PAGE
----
NEW YORK (TheStreet) -- TheStreet's Joe Deaux and Jim Cramer discuss the continued pressure on prices of gold and how investors should gain exposure to the yellow metal.

Cramer does not like gold stocks. Period. He no longer advises gaining exposure via the

SPDR Gold ETF

(GLD) - Get Report

and says that investors should absolutely avoid stocks of gold mining companies.

"You look at the cost of gold going down, you look at the mining costs going up, that's a classic margin squeeze," he said, regarding why the miners make terrible investments.

But there is one way to play gold that Cramer

does

endorse: coins.

"I'm willing to insure four-fifths of my portfolio, with one-fifth of my portfolio," he added, citing the insurance-based benefit of owning gold.

Cramer stated that should gold stocks rally, they should be sold. They have been "toxic" and are different than owning the physical gold, he said.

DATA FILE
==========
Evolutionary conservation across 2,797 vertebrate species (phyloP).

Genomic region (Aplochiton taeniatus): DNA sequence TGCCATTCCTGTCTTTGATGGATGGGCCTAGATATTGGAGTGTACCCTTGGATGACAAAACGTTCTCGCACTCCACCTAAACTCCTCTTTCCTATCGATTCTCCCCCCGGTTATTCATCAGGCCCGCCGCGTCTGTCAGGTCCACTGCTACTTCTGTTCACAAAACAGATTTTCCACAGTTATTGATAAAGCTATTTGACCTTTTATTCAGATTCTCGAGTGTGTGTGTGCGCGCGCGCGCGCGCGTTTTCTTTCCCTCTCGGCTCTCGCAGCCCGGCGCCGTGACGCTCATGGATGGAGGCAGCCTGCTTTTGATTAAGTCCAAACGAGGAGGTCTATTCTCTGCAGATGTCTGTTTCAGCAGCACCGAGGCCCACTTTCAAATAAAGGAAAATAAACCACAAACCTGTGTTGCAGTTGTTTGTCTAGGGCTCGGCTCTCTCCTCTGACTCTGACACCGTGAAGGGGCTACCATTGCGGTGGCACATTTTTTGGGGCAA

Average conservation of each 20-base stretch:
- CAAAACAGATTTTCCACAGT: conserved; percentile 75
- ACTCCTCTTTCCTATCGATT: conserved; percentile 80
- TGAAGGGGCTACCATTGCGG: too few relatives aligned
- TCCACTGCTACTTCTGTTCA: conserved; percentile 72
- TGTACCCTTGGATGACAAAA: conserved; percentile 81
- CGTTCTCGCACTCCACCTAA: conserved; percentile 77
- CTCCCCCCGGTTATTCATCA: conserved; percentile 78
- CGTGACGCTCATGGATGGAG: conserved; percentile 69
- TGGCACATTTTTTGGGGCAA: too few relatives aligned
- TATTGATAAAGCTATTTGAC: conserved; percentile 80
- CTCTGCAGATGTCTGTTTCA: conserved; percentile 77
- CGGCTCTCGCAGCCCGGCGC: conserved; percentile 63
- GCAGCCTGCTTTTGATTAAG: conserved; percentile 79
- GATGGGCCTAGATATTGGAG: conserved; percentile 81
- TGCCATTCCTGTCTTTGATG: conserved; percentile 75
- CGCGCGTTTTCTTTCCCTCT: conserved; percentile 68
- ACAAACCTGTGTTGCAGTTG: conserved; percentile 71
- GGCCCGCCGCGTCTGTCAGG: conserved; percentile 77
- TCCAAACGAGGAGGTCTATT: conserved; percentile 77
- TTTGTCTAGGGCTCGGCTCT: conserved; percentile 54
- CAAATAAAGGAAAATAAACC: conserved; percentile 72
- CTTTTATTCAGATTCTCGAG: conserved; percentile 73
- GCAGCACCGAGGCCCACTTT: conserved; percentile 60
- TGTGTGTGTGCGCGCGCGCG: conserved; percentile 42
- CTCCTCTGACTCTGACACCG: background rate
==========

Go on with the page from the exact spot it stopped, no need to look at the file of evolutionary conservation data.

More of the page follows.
Deaux added that he's been talking to some traders who are holding onto their physical gold positions while dumping the paper ones (i.e., gold stocks).

The gold supply hasn't changed much, but the demand from buyers has dropped. Most notably, China seems to have stepped away, and India has discouraged the purchasing of gold, Cramer said.

He concluded that while gold is currently broken, it will eventually bottom and may get an oversold rally, citing a

RealMoney

article by Carley Garner as the base of his thesis.

-- Written by Bret Kenwell in Petoskey, Mich.

.

Follow @BretKenwell

At the time of publication, Action Alerts PLUS, which Cramer co-manages as a charitable trust, had no positions in stocks mentioned.

Bret Kenwell currently writes, blogs and also contributes to Rocco Pendola's Weekly Options Newsletter. Focuses on short- to intermediate-term trading opportunities that can be exposed via options. He prefers to use debit trades on momentum setups and credit trades on support/resistance setups. He also focuses on building long-term wealth by searching for consistent, quality dividend paying companies and long-term growth companies. He considers himself the surfer, not the wave, in relation to the market and himself. He has no allegiance to either the bull side or the bear side.